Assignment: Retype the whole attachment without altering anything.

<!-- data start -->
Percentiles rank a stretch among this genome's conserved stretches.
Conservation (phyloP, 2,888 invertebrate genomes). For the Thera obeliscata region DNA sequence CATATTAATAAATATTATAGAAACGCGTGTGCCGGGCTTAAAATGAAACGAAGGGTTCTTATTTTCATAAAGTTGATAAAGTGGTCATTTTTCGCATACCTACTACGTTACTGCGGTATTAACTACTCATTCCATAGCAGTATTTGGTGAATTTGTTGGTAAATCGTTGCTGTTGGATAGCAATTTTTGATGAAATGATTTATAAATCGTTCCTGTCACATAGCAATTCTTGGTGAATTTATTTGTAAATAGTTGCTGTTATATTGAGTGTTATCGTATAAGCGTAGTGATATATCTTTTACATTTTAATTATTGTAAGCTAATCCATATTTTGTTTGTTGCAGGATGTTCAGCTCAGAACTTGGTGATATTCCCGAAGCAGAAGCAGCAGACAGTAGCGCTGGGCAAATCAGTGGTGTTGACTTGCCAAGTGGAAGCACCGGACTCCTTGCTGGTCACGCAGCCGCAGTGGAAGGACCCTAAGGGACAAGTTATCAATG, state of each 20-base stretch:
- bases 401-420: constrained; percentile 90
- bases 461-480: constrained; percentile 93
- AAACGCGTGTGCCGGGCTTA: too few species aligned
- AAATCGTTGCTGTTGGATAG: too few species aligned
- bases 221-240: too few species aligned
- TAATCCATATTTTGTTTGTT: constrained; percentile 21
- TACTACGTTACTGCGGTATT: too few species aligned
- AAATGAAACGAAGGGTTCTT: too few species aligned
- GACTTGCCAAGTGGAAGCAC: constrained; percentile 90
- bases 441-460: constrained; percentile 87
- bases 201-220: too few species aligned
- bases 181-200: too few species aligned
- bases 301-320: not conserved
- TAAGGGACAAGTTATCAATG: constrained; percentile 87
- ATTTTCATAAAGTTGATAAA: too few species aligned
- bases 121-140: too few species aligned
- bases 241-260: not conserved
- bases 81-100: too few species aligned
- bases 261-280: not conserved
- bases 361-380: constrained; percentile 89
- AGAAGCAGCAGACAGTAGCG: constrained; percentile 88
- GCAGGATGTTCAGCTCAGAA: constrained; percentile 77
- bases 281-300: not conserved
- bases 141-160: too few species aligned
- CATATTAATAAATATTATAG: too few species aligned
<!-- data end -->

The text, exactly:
Percentiles rank a stretch among this genome's conserved stretches.
Conservation (phyloP, 2,888 invertebrate genomes). For the Thera obeliscata region DNA sequence CATATTAATAAATATTATAGAAACGCGTGTGCCGGGCTTAAAATGAAACGAAGGGTTCTTATTTTCATAAAGTTGATAAAGTGGTCATTTTTCGCATACCTACTACGTTACTGCGGTATTAACTACTCATTCCATAGCAGTATTTGGTGAATTTGTTGGTAAATCGTTGCTGTTGGATAGCAATTTTTGATGAAATGATTTATAAATCGTTCCTGTCACATAGCAATTCTTGGTGAATTTATTTGTAAATAGTTGCTGTTATATTGAGTGTTATCGTATAAGCGTAGTGATATATCTTTTACATTTTAATTATTGTAAGCTAATCCATATTTTGTTTGTTGCAGGATGTTCAGCTCAGAACTTGGTGATATTCCCGAAGCAGAAGCAGCAGACAGTAGCGCTGGGCAAATCAGTGGTGTTGACTTGCCAAGTGGAAGCACCGGACTCCTTGCTGGTCACGCAGCCGCAGTGGAAGGACCCTAAGGGACAAGTTATCAATG, state of each 20-base stretch:
- bases 401-420: constrained; percentile 90
- bases 461-480: constrained; percentile 93
- AAACGCGTGTGCCGGGCTTA: too few species aligned
- AAATCGTTGCTGTTGGATAG: too few species aligned
- bases 221-240: too few species aligned
- TAATCCATATTTTGTTTGTT: constrained; percentile 21
- TACTACGTTACTGCGGTATT: too few species aligned
- AAATGAAACGAAGGGTTCTT: too few species aligned
- GACTTGCCAAGTGGAAGCAC: constrained; percentile 90
- bases 441-460: constrained; percentile 87
- bases 201-220: too few species aligned
- bases 181-200: too few species aligned
- bases 301-320: not conserved
- TAAGGGACAAGTTATCAATG: constrained; percentile 87
- ATTTTCATAAAGTTGATAAA: too few species aligned
- bases 121-140: too few species aligned
- bases 241-260: not conserved
- bases 81-100: too few species aligned
- bases 261-280: not conserved
- bases 361-380: constrained; percentile 89
- AGAAGCAGCAGACAGTAGCG: constrained; percentile 88
- GCAGGATGTTCAGCTCAGAA: constrained; percentile 77
- bases 281-300: not conserved
- bases 141-160: too few species aligned
- CATATTAATAAATATTATAG: too few species aligned